Two years ago, I had a great in-store experience at a Lucky Brand Jeans outlet, and thought that it would be great to look the stock up when I got home. Then I got a pretzel from Aunt Annie's, and forgot all about stocks -- love me some honey mustard. Since that day, things have changed for Lucky. At the time, the company that owned it was called Liz Claiborne, but that company rebranded itself last year and became Fifth and Pacific (NYSE: FNP ) . In addition to Lucky, the company owns Juicy Couture and Kate Spade.
Aside from its brand stores, Fifth and Pacific also creates exclusive lines for JCPenny (NYSE: JCP ) and Kohl's (NYSE: KSS ) . Without a doubt, Fifth and Pacific is in a transition. Investors considering this company need to know that a lot has changed in the past year, and a lot is going to continue to change over the next few years. Here are the details, and my recommendation to buy, sell, or hold.
Where we've come from
The massive restructuring that this company has seen in the past years means that it's more important than usual to understand the corporate history. Fifth and Pacific was Liz Claiborne until it decided to sell off that brand to focus on its other lines. The Liz brand was purchased by JCPenny, and Fifth and Pacific agreed to develop exclusive pieces for the brand starting in 2014, and running through at least 2020 . That sale gave the company a little influx of cash, which it used to charge up the rest of the business, which is what investors are now considering.
The switch from Liz to Fifth and Pacific hit the market in May 2012, when the stock was trading at about $13.
Where the company is focusing now
Kate Spade is the driving force behind Fifth and Pacific's engine, and the company is throwing a ton of fuel on the flames. Last quarter, Kate Spade increased comparable sales by 22%, and revenue by 35% . The company wants to get even more out of the brand, so it increased its store count by 19% over the quarter, now operating 93 Kate Spade stores . Along with the main brand, the company is starting to develop its Kate Spade Saturday line, which is aimed at women in their late twenties and early thirties who like the look of Kate Spade, but may not have the funds to go all in.
Lucky -- the brand that got me interested in Fifth and Pacific -- has also shown strong performance, with comparable sales up 5% over the last quarter. While that's not the same crazy growth that Kate Spade saw, it's spread out over a much larger store base -- Lucky operates more than 210 locations. But that hasn't translated into strong sales. The brand generated an operating loss last quarter, despite an 11% increase in revenue . In fact, the only portion of the business to turn an operating profit was Kate Spade, which leads us nicely into the challenges that Fifth and Pacific are facing.
First of all, the company is an operational nightmare. Last year, it made a valiant effort to reduce costs by moving from a company-owned distribution model to a scalable third-party model. But there were unforeseen problems with logistics and software and, ultimately, Fifth and Pacific had to move merchandise back into its older system while it fixed other kinks. That wasted time and money, and didn't get the company any closer to having a handle on its costs . The program is still in the cards, and a new announcement should be coming out this month on its progress.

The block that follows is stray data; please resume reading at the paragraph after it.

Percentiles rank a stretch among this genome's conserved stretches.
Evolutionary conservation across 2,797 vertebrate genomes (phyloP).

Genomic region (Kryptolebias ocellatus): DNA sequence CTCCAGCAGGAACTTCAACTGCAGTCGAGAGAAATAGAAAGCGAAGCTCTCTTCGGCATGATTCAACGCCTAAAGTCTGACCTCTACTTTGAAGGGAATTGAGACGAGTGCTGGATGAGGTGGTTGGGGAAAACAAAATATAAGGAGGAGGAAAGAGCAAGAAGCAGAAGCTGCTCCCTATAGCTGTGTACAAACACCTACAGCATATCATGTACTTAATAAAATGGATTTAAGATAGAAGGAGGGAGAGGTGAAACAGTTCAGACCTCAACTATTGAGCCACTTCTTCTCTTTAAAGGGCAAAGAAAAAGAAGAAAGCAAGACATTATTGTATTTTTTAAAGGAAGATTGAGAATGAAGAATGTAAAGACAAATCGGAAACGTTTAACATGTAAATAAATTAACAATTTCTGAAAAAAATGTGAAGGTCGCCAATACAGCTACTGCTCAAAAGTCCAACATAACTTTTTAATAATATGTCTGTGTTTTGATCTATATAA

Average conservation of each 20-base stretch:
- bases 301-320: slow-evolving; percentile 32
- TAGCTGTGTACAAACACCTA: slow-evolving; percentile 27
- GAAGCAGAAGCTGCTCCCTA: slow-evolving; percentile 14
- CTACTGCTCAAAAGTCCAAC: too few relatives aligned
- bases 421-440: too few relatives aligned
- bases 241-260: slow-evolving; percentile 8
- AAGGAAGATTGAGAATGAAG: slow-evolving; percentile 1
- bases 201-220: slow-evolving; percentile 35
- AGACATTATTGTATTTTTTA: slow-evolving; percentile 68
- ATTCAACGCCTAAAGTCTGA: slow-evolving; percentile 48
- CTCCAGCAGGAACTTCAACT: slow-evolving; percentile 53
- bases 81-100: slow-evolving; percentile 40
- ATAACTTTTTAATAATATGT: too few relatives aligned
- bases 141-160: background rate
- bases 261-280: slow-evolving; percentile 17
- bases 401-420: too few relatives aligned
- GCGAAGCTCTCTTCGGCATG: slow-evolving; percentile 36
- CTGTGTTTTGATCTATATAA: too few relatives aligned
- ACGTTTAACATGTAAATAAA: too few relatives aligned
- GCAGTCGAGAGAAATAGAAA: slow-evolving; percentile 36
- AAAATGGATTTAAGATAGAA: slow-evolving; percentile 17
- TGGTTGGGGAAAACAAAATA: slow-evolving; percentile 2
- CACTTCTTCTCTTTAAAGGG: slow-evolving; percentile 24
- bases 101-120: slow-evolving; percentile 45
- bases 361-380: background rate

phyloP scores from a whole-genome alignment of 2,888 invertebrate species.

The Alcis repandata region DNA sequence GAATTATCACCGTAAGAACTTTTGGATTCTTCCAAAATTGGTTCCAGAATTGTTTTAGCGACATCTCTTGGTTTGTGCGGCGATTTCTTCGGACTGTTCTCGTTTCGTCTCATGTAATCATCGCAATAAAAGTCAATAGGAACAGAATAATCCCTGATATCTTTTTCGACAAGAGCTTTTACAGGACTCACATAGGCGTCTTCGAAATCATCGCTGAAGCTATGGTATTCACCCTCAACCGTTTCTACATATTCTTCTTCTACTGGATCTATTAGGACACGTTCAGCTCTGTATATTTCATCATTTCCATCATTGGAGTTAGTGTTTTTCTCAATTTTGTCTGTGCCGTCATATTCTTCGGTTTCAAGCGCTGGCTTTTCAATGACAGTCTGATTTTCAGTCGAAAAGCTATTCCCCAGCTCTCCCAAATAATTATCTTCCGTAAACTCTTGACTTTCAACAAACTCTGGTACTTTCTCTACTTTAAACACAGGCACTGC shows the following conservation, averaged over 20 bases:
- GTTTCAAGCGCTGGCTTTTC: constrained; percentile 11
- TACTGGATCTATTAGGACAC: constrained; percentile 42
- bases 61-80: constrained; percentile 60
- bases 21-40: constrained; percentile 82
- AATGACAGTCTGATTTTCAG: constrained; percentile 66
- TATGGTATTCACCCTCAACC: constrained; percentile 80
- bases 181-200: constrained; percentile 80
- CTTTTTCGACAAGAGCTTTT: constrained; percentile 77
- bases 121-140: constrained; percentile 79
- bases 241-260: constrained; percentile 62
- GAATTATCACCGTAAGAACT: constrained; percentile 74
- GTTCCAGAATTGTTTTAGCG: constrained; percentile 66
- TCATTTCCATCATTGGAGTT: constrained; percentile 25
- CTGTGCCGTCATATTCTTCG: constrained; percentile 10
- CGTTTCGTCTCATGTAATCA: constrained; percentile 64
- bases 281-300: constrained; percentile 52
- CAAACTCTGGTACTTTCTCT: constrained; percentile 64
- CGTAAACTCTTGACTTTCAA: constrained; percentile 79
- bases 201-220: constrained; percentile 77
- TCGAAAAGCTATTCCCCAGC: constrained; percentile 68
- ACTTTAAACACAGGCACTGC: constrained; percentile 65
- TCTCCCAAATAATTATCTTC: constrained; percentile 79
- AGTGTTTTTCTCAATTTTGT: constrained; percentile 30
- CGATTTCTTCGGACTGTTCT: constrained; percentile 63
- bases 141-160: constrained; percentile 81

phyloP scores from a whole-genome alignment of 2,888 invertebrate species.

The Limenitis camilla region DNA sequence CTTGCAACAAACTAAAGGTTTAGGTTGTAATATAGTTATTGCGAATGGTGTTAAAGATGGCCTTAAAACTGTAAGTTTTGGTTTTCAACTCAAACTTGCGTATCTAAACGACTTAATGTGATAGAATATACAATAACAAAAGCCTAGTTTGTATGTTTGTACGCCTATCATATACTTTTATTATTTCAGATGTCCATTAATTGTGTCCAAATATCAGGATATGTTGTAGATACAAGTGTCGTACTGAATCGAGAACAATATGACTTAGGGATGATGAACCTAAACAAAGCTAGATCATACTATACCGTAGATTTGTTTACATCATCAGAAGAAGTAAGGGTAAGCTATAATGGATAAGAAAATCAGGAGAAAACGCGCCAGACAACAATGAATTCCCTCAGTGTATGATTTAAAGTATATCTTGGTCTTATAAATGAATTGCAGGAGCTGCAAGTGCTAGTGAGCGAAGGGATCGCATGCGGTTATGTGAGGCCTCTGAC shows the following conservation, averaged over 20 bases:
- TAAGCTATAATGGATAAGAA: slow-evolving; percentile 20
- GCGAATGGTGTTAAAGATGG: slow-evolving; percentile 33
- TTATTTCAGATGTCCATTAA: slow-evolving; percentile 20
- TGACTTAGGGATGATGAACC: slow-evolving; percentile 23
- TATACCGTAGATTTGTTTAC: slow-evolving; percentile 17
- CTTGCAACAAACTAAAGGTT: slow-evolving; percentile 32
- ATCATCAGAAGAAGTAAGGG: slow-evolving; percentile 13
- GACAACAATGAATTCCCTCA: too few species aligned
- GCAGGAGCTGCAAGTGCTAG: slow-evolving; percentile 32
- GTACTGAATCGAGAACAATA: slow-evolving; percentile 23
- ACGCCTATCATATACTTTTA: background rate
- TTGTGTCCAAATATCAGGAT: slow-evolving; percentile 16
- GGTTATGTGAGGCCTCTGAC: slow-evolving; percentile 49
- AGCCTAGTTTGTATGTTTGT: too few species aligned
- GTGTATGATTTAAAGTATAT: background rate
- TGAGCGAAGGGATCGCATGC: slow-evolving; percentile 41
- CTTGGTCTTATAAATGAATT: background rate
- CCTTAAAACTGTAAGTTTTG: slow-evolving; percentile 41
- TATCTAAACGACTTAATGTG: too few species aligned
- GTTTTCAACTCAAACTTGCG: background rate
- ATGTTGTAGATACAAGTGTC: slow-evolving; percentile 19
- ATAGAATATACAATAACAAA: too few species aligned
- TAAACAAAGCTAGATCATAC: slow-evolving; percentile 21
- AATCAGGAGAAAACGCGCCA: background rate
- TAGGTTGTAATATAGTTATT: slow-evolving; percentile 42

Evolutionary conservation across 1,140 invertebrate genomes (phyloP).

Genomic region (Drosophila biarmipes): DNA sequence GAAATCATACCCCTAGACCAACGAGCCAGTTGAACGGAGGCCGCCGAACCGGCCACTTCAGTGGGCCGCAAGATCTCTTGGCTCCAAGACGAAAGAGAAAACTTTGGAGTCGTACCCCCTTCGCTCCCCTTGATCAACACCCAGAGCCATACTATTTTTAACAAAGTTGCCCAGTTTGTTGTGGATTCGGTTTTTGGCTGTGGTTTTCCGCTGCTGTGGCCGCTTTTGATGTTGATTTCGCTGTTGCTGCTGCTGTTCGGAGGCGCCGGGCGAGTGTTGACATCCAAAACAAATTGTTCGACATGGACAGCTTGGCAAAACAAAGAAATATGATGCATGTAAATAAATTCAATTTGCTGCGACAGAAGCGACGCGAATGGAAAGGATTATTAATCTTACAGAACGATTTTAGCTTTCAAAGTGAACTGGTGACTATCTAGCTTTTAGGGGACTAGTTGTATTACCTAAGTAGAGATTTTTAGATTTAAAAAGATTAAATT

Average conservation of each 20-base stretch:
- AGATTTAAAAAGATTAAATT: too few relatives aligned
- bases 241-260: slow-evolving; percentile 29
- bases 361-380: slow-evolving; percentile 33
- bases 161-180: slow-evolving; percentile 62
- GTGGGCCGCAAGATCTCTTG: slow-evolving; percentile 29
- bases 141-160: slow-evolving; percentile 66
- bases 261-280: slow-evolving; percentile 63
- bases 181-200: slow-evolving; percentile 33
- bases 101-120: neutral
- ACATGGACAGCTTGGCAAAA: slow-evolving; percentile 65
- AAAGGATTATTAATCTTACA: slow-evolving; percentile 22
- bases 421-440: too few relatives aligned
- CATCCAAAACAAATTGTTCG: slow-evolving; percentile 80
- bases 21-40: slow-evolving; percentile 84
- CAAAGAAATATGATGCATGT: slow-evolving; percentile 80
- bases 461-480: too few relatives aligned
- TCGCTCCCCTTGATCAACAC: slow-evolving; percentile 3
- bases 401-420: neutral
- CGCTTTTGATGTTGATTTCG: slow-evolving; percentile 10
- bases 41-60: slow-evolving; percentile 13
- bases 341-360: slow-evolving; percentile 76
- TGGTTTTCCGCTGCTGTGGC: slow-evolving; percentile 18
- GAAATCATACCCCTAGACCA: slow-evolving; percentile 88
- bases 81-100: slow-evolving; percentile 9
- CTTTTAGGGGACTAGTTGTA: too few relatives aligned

Second, in addition to the weak operations at Lucky, Juicy Couture is weighing the whole thing down. Not only did that brand produce an operational loss last quarter, it also posted flat comparable sales, and a 5.5% decline in revenue . That weakness led to a 20% corporate headcount reduction, and a CEO-level focus on merchandising and planning. That seemed to make a little difference in the beginning of 2012, but then fell apart in the second half. Management has continued to try and find a solution to the falling sales, but nothing seems to be sticking yet, especially here in the U.S .
I still love the Lucky brand, and I think that it provides an excellent in-store experience. Kate Spade is a clear winner, and the more Fifth and Pacific can lean on that line, the better things are going to be. But Juicy Couture is a hot mess, and it's clear that there needs to be a lot of work behind the scenes. While I have high hopes for this company, I wouldn't put any new capital into it until management can demonstrate its ability to get operations clicking over smoothly. Fifth and Pacific is a hold, even at its currently low-ish P/E.
J.C. Penney has been a train wreck whose comeback always seems just around the next earnings corner, but people are beginning to doubt if CEO Ron Johnson can weave the same magic that he did at Apple. For investors wondering whether J.C. Penney is a buy today, you're invited to claim a copy of The Motley Fool's new must-read report on the company. Learn everything you need to know about JCP's turnaround -- or lack thereof -- and, as an added bonus, you'll receive a full year of expert guidance and updates as key news develops. Simply click here now for instant access.